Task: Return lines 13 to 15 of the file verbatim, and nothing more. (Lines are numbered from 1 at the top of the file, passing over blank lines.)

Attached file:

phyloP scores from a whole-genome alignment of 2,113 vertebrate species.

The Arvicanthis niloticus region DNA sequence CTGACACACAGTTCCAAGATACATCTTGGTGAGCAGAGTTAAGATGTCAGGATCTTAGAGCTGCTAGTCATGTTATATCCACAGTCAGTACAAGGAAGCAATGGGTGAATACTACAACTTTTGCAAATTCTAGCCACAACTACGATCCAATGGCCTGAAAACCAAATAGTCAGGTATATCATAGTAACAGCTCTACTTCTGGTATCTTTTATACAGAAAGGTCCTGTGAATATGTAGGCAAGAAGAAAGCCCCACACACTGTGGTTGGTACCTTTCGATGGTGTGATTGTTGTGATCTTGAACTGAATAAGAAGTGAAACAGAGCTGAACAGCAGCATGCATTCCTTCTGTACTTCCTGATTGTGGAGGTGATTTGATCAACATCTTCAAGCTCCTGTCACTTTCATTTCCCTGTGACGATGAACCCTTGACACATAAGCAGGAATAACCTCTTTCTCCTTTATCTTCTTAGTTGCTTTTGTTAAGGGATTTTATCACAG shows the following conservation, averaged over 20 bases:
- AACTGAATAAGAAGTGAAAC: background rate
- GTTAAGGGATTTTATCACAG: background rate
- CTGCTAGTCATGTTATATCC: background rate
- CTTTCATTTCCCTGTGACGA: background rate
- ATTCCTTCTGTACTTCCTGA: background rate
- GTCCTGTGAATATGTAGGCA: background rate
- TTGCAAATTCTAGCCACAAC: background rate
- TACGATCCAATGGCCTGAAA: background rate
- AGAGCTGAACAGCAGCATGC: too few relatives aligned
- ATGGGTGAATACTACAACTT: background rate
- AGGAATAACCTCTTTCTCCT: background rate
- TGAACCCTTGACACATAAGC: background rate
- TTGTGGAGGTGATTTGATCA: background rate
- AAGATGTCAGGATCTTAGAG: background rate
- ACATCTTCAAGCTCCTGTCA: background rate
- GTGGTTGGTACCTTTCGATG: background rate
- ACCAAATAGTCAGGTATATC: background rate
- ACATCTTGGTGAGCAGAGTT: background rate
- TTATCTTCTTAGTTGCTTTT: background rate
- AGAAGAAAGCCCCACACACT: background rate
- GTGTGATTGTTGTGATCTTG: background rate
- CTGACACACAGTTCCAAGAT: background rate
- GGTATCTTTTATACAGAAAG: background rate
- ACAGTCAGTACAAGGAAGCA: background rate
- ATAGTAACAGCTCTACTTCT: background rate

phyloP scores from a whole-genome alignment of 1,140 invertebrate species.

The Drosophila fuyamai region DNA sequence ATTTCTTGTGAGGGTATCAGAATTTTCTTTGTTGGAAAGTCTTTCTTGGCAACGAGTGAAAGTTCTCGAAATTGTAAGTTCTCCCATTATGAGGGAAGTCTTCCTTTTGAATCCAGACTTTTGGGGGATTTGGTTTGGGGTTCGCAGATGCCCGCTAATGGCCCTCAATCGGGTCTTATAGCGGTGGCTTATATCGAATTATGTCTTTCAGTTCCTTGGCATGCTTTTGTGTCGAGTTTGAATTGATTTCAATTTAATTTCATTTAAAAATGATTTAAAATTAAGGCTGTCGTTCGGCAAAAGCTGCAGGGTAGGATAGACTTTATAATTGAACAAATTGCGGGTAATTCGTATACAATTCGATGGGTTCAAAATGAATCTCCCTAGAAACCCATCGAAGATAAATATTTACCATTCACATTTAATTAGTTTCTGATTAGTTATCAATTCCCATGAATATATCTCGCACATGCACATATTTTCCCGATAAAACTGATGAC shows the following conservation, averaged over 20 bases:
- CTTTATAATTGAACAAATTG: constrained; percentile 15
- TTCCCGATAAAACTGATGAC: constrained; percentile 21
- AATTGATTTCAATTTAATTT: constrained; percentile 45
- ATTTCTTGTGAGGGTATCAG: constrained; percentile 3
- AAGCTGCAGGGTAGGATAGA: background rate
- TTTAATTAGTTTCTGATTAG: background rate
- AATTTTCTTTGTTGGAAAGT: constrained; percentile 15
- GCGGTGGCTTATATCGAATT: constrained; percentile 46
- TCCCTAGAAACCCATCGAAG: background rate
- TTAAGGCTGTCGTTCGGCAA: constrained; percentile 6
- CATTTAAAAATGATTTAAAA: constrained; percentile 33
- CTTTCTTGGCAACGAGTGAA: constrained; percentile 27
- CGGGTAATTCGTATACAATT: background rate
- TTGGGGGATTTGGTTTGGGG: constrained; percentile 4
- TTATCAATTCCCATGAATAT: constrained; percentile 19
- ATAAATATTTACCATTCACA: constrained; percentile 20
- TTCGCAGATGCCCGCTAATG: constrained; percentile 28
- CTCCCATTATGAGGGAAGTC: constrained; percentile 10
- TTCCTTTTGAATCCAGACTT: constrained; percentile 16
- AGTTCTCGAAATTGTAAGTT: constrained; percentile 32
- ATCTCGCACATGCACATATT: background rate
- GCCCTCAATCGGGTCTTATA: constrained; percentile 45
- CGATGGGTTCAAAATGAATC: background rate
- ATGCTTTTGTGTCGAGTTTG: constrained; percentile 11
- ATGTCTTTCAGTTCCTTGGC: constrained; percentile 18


- AGGAATAACCTCTTTCTCCT: background rate
- TGAACCCTTGACACATAAGC: background rate
- TTGTGGAGGTGATTTGATCA: background rate